Restocking at QH – Using Lucky Charms Bars to Poison Students: An Exposé


Picture by Violet Mbela

By Violet Mbela, Staff Writer

Most students do not want to go to school. This is a fact. Students don’t hop out of bed every morning because they are excited for what lies ahead of them. They drag themselves out of bed with a groan because they are legally required to go to school. Learning is not what most people would describe as exciting; but, there are teachers who make it seem that way, which is great help to those who absolutely abhor school. Despite the fact that Quartz Hill has great teachers and many interesting electives that students can take, there is still something missing that can elevate Quartz Hill from a good school to a great one: the campus.  

It is no secret that Quartz Hill is an old school. It was founded in 1964, and is one of the oldest schools in the district. Although, recently, QHHS has been slapped with expansions, new paint, some renovations, and a new mascot. In addition, there is a much larger parking lot and a great centerpiece at the front of the school. Most students are happy about these upgrades, that give the school new life. However, even though the exterior may look nice, the inside of the school is still a piece of work.

One of the biggest complaints by students are the vending machines. Leah Martinez, a talented choral student and avid user of vending machines, has many things to say about our campus, but she started with the vending machine crisis.

“I start lunch in the 300 quad, but I don’t buy lunch in the cafeteria or quick serve because I never like the food there, so I always go to a vending machine. But the one in the 300 never works or is never stocked, so I always have to walk to the 200 or just eat nothing for the day. The school should have a specific day of the month to restock because it is never consistent, and that kinda sucks for me since I usually walk home.” Martinez brought up a great point that other students also mirrored: QH is not consistent or on time with most things they plan or should do.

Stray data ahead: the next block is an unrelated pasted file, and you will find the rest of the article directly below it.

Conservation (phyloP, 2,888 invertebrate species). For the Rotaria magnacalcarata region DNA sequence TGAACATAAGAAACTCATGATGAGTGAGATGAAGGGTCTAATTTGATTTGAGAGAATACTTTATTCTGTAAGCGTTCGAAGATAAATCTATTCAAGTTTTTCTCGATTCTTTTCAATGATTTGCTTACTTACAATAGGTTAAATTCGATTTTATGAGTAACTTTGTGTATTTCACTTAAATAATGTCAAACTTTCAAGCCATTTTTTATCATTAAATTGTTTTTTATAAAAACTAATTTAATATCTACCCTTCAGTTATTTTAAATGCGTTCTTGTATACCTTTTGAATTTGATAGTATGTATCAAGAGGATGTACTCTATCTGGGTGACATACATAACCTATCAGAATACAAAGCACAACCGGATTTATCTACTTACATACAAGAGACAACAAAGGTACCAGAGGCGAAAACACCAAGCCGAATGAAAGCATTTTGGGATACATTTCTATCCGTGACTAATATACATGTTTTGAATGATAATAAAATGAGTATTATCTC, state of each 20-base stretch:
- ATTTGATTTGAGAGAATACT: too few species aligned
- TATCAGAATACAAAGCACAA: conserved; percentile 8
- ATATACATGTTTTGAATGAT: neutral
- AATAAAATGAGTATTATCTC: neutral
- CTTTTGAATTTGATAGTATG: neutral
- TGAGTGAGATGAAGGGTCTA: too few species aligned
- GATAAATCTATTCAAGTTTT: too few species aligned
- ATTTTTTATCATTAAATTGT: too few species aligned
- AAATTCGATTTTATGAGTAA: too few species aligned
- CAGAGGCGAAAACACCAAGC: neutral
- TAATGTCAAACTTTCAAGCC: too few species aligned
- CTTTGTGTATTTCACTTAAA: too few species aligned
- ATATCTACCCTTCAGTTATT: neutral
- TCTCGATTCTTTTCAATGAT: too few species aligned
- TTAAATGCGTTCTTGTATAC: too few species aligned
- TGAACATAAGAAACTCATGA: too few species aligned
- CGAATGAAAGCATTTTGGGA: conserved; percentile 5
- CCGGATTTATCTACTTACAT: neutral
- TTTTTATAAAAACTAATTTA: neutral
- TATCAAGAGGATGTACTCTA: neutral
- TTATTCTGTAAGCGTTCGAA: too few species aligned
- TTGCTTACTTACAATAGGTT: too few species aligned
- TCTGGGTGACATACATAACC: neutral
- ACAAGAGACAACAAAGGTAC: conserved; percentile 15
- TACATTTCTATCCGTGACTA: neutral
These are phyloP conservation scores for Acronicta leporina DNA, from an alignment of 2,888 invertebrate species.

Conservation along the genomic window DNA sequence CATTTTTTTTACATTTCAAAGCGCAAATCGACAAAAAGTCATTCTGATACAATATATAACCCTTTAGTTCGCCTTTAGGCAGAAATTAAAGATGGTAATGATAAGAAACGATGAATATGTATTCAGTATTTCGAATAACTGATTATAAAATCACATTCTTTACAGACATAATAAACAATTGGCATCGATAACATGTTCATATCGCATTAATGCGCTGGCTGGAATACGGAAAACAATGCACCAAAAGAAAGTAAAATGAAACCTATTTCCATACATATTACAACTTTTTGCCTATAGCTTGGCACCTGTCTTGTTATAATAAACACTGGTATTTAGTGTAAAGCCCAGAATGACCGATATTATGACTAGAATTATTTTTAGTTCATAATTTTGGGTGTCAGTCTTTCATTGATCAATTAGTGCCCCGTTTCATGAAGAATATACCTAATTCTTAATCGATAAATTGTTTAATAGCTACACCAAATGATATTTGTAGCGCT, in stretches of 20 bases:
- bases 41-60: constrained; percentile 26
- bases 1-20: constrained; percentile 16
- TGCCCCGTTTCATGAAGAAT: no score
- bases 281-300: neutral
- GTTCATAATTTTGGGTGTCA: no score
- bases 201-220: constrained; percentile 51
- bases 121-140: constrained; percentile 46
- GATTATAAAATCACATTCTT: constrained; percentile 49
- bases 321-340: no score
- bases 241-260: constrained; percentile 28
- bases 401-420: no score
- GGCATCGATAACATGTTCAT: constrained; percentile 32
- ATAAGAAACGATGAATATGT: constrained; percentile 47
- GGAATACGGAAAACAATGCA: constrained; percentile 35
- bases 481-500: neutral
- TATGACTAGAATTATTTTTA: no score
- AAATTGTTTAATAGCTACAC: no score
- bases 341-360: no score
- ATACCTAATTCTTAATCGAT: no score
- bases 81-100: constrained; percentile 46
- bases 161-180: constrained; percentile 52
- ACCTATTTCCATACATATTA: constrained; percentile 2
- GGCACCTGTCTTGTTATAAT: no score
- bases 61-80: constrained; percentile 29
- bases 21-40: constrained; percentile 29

Morgan Grundy, a bright sophomore, also expressed her frustration with the school’s inconsistencies.

“The soap dispensers are always empty– always. I just remember last year in 4th period PE, the locker room soap was always out and everyone had to basically beat up the dispenser to get one drop of soap out.”

Emma Montesdeoca also had something to add to that sentiment: “When it comes to resupplying school items, it gets all weird, and there’s constantly no paper towels. If the school could gather themselves together and be stable that would be nice.”

The bathrooms at Quartz Hill never seem to have everything they need. If there is toilet paper, there is no soap. If there is soap, there are no seat protectors. If there are seat protectors, there are no hand towels. It’s almost as if the students can never win.

This disorder is not only in bathrooms, but in classrooms as well.

Nahomy Ramirez, a tennis player and a member of the swim team, attested: “Classrooms never get cleaned when teachers ask for it. And when they do get cleaned, it’s always half-done. You can tell because the floor in the corner of the room is still trashy.”

How can teachers, administrators, and parents expect children to be happily learning when they cannot even tolerate the environment they are working in? It’s practically unfair to think so.

Whether Quartz Hill is understaffed, underfunded, or just generally unequipped to handle the problems being thrown at them on a regular basis, the inability to be consistent is beginning to seep into the students’ day-to-day education and affect studies. Students get annoyed when a classroom is simply too cold or too hot. Therefore, imagine learning in a classroom that’s too dirty and too polluted with trash– all on an empty stomach, because all that’s left in the vending machines are the Lucky Charms cereal bars that you’d rather die than eat.